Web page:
The Battle is Not Yours, But God’s

Now to the central event of our Thanksgiving story: “As they began to sing and praise, the Lord set ambushes against the men of Ammon and Moab and Mount Seir who were invading Judah, and they were defeated” (v. 22). The armies attacked and slaughtered each other (v. 23), so that when the army of Judah arrived behind their worship leaders, “they saw only dead bodies lying on the ground; no one had escaped” (v. 24).

The people take so much plunder that three days were required to collect it all. On the fourth day “they assembled in the Valley of Beracah, where they praised the Lord. This is why it is called the Valley of Beracah to this day” (Beracah means “praise” in Hebrew).

And they return to Jerusalem in triumphant procession “for the Lord had given them cause to rejoice over their enemies” (v. 27). It all happened “as they began to sing and praise,” not before.

Why we give thanks

Why is praising God, even and especially in hard times and places, the key to the power of God? For the simple reason that we enter God’s presence through praise.

Psalm 100:4 is clear: “Enter his gates with thanksgiving and his courts with praise.” This is how we connect with God. This is how we connect to the power of his Spirit. Then the power that created the universe is available to us, no matter what enemies we face.

The Bible says that “God inhabits the praise of his people” (Psalm 22:3). Praise moves the power of God: “About midnight Paul and Silas were praying and singing hymns to God, and the other prisoners were listening to them. Suddenly there was such a violent earthquake that the foundations of the prison were shaken. At once all the prison doors flew open, and everybody’s chains came loose” (Acts 16:25-26). And the jailer and his family came to Christ, and the Kingdom of God marched on.

Scripture implores us to “give thanks in all circumstances, for this is God’s will for you in Christ Jesus” (1 Thessalonians 5:18). Paul commands us to “rejoice in the Lord always. I will say it again: Rejoice!” (Philippians 4:4). We are told, “Do not be anxious about anything, but in everything, by prayer and petition, with thanksgiving, present your requests to God” (v. 6). With this result: “And the peace of God, which transcends all understanding, will guard your hearts and your minds in Christ Jesus” (v. 7).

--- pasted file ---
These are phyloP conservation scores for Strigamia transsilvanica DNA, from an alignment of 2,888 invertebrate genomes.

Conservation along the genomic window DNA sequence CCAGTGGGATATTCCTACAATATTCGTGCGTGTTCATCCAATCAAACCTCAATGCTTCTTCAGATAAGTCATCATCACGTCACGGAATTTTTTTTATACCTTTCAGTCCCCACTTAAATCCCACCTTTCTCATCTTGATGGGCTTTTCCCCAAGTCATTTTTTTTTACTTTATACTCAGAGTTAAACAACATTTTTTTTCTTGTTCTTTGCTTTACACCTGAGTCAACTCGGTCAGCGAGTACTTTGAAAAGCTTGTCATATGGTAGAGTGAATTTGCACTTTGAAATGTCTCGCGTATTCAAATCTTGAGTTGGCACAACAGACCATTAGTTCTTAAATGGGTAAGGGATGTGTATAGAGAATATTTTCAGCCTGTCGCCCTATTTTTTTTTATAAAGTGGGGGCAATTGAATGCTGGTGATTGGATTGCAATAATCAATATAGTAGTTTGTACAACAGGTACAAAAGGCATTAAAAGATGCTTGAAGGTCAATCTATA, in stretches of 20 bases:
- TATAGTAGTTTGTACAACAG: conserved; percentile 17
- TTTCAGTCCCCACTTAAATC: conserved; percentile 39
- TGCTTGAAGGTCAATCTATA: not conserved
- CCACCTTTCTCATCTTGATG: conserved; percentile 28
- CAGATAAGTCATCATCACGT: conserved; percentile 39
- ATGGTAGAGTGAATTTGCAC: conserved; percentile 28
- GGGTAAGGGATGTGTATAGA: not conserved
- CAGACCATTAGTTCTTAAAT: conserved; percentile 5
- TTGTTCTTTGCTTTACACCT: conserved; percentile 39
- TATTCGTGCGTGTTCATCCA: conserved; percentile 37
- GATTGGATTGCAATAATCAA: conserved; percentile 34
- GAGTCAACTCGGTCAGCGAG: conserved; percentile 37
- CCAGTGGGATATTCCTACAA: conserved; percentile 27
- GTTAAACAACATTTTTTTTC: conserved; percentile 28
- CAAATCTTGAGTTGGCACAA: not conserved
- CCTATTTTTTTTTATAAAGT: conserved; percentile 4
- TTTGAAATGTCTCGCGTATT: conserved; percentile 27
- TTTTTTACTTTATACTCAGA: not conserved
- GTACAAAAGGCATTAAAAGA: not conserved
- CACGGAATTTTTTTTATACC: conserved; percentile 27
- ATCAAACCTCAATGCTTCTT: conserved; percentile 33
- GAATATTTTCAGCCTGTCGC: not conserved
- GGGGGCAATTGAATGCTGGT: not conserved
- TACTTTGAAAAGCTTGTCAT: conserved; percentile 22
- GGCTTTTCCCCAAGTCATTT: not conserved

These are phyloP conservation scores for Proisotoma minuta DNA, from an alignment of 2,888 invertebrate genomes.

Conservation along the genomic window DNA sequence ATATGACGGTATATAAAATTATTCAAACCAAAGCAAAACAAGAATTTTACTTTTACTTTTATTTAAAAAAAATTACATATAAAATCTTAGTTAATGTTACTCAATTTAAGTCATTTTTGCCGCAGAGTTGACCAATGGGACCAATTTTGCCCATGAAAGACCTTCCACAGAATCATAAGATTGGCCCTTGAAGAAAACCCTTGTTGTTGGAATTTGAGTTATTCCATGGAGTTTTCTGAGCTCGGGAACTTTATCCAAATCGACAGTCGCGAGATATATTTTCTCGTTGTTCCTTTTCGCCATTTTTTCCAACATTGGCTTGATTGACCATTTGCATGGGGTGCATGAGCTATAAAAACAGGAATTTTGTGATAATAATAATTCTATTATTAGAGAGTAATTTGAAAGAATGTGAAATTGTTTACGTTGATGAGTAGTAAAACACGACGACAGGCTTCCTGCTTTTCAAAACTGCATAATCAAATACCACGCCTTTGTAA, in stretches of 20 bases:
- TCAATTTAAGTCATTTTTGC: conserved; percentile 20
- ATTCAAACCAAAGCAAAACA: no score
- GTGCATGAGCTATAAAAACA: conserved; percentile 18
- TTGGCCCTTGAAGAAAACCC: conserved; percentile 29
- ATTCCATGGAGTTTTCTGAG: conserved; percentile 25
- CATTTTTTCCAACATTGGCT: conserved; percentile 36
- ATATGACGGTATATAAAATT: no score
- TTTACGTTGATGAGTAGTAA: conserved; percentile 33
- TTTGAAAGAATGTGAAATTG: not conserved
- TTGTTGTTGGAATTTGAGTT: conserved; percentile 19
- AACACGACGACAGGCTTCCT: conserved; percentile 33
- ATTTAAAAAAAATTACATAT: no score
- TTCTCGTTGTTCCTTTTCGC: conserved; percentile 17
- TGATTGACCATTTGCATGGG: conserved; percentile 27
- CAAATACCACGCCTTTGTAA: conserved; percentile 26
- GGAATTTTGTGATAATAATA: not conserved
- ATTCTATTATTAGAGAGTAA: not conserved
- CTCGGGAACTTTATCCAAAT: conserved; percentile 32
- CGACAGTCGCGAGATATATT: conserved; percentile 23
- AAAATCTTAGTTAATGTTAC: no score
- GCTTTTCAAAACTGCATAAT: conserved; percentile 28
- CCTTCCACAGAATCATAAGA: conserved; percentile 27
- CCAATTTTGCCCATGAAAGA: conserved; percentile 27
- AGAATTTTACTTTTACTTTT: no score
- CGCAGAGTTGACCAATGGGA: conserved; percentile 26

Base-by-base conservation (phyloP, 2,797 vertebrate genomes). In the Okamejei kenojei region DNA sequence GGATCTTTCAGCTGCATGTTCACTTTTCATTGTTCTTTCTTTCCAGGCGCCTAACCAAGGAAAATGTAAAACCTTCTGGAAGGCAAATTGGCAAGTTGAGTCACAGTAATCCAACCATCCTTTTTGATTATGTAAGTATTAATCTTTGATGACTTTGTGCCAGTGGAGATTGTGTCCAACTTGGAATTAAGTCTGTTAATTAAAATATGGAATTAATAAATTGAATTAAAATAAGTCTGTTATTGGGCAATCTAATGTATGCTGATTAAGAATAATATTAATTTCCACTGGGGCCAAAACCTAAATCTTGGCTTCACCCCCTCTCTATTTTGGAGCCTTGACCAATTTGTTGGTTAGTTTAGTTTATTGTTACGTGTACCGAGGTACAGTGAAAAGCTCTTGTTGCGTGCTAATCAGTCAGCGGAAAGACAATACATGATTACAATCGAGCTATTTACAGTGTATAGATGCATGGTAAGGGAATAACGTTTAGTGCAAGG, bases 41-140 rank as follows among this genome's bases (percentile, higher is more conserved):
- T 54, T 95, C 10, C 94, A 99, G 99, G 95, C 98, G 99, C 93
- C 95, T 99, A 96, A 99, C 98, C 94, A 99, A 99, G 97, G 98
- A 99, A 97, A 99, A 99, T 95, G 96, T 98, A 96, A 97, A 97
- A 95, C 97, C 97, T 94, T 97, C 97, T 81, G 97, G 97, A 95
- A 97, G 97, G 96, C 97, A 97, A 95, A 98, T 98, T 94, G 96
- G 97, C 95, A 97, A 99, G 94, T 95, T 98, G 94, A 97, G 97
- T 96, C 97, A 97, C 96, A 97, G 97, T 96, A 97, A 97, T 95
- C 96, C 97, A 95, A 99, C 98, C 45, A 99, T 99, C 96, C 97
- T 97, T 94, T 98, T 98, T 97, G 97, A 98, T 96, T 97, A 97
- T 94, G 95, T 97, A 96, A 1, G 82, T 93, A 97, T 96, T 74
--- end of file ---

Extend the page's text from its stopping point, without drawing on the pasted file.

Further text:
When we praise and thank the Lord, we enter his empowering presence. We experience the power and victory and joy he can give only to those who are close enough to receive them.

But we must praise him first. Thank God for what he will do, before he does it. The greatest expression of faith is to thank someone for what they will do for you, even before they have done it. To thank the surgeon before you have the operation, or the pilot before you take off.

“With thanksgiving, present your requests to God.” Thank him after he has provided, but first thank him before he does. Thank him for hearing you and giving you what you asked or whatever is best. Thank him when you pray and when you obey. Thank him by faith before you can thank him by sight. And you will be in position to receive all that the perfect will of God intends.


When last did you thank God first? The culture sees God as a means to your end, a provider of your needs. If he disappoints you, you owe him no gratitude. If your job is threatened or your bills are overwhelming or your family is struggling, clearly God hasn’t done his job and doesn’t deserve the reward of your worship. He has to do his job to receive his pay. If you’re mad at God, drop out of church or stop praying or reading or trusting. It’s only fair.

The Christian worldview says that God redeems all he allows. He uses all he permits. If we thank him before he acts, our faith positions us to receive all he intends. He is as much Lord in the fall of 2008 as he was in the fall of 2007. He is God even when the Moabites invade. All of God there is, is in this moment. So name your enemy, your Moabites and Ammonites. And thank him for the victory before it comes, and you will experience the power of God.

The Hiding Place tells the astounding story of Corrie ten Boom’s imprisonment at Ravensbruck Concentration Camp during the Holocaust.

She and her sister Betsie were assigned to Barracks 28, one of the most ghastly places in the entire camp. The plumbing was backed up, the bedding was soiled and rancid. When they lay down on their straw mats for the first time, they discovered that the place was covered with fleas. Can you imagine the horror?

Just then Betsie reminded Corrie of 1 Thessalonians 5:18, “Give thanks in all circumstances.” So they began thanking God for Barracks 28. They thanked him that they were assigned there together. They thanked him that the barracks was so crowded that more people would hear them pray and share the word of God. And they chose to thank him for the fleas, even though they had no idea why they should.

1,400 women were quartered in barracks designed for 400. Each night, Corrie and Betsie led in times of prayer and Bible study. To their surprise, no guards ever came near them. They soon had to hold a second service for all those who wanted to attend. There were guards everywhere else in the camp, but none in Barracks 28.

Then, one day, they discovered why. It was because of the fleas. They wouldn’t go into the barracks because they were flea-infested. Corrie and Betsie had thanked God for the fleas, and now they knew why.

Let’s join them.